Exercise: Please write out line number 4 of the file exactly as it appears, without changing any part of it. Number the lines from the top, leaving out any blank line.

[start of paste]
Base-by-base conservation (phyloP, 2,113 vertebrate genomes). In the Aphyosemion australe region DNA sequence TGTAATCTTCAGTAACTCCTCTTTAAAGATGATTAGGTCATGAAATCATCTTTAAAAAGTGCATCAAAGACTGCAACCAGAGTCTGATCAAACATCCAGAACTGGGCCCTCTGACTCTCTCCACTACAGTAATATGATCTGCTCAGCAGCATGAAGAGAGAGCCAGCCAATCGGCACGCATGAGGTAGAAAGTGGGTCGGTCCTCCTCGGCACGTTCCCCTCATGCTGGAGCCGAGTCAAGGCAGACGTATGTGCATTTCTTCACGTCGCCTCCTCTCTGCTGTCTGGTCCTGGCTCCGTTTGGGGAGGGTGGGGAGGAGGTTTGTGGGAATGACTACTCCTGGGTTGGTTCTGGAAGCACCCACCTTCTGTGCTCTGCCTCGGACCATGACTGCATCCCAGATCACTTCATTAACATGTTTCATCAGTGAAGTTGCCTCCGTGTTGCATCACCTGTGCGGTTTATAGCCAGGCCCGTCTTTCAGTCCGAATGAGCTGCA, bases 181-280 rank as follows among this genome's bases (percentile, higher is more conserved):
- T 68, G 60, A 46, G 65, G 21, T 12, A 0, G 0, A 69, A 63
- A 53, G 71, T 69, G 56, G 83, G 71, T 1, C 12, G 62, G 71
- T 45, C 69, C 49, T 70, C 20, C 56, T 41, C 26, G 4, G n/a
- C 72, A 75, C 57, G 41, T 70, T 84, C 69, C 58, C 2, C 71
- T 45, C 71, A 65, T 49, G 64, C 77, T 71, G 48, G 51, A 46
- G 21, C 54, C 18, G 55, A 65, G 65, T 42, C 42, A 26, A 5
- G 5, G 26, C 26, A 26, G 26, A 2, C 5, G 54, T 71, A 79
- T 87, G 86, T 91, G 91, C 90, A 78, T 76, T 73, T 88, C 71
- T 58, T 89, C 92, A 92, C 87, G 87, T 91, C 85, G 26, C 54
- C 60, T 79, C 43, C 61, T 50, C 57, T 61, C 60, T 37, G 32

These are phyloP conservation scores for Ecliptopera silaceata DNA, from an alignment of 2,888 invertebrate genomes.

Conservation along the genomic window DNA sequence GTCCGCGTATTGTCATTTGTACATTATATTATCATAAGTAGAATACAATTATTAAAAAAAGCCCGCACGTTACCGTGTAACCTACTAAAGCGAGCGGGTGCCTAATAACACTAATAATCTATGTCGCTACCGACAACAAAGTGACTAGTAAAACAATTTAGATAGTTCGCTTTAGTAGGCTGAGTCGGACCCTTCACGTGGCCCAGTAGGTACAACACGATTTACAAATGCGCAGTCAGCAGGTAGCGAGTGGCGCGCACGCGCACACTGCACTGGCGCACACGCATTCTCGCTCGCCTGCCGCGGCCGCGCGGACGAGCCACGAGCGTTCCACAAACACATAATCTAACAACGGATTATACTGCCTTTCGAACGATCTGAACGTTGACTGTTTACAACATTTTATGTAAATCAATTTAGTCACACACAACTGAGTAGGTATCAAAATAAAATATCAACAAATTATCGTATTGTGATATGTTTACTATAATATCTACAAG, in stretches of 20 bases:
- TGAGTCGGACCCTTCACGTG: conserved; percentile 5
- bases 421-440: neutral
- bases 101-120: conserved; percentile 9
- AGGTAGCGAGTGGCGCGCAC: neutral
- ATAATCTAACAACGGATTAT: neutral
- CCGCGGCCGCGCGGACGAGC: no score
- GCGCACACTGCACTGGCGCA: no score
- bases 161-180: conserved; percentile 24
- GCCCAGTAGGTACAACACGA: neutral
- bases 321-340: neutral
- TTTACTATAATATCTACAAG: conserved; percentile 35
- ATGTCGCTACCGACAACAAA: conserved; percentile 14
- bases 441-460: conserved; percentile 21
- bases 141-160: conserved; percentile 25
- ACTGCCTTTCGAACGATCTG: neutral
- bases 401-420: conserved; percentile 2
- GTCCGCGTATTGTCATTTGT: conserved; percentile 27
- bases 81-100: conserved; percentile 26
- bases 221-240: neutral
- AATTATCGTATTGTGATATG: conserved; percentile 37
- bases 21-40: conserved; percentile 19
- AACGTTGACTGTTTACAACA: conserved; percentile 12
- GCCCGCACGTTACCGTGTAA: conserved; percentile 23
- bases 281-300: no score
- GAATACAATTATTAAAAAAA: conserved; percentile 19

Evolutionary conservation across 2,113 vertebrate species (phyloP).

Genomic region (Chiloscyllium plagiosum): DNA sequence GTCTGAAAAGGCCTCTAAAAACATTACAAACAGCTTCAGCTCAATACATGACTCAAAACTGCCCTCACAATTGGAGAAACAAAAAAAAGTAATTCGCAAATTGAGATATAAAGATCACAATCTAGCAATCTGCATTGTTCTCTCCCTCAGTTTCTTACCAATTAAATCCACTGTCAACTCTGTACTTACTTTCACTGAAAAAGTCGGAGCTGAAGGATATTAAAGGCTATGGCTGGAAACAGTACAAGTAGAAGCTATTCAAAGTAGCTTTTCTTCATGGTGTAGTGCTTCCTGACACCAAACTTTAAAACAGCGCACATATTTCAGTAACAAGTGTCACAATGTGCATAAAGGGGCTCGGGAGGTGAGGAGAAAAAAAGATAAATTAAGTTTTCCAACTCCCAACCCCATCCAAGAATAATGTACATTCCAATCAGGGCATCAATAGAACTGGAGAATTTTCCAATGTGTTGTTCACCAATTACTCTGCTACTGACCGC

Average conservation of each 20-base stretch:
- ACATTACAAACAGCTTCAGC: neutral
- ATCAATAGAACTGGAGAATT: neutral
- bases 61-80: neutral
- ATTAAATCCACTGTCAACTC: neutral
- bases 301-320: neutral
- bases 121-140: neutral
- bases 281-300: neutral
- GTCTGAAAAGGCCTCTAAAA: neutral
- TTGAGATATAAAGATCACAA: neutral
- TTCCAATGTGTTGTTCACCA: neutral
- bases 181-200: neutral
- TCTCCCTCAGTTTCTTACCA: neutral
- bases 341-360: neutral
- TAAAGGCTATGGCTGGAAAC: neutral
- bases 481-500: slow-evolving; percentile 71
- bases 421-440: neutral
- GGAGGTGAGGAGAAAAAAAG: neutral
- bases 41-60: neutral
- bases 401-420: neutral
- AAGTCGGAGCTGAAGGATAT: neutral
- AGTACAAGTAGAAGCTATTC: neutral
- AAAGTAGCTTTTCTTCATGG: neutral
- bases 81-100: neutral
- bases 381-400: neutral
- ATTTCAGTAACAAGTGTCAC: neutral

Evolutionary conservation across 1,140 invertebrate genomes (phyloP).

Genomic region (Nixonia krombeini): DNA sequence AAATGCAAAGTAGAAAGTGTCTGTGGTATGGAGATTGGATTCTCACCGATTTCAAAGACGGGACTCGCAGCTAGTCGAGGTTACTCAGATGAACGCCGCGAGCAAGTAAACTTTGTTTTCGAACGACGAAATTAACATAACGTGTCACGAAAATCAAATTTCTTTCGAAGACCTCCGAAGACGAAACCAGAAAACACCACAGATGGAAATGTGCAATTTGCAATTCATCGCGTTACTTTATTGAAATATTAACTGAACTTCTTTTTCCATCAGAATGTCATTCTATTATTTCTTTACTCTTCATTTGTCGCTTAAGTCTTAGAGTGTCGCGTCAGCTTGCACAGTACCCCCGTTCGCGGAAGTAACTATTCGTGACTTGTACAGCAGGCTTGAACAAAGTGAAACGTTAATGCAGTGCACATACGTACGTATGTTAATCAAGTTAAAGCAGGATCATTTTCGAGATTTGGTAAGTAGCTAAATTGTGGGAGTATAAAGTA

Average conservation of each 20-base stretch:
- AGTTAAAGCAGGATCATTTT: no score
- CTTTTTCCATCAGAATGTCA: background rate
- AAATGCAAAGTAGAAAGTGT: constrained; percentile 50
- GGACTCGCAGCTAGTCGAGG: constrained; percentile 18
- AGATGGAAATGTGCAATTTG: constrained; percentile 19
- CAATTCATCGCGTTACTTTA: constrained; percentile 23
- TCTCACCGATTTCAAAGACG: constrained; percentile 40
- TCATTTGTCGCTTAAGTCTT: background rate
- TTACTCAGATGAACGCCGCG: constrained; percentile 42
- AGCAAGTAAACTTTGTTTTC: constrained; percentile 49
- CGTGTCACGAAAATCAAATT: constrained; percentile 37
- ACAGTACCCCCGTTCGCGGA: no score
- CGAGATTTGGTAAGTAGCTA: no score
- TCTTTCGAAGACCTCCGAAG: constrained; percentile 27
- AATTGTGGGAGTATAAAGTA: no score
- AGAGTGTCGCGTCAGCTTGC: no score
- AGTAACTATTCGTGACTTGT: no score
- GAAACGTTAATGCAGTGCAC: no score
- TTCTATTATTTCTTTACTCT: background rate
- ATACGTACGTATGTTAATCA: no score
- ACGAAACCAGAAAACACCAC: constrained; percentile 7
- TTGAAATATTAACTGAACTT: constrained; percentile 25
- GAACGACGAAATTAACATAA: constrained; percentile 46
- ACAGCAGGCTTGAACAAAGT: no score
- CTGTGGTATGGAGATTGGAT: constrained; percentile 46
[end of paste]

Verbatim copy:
- T 45, C 69, C 49, T 70, C 20, C 56, T 41, C 26, G 4, G n/a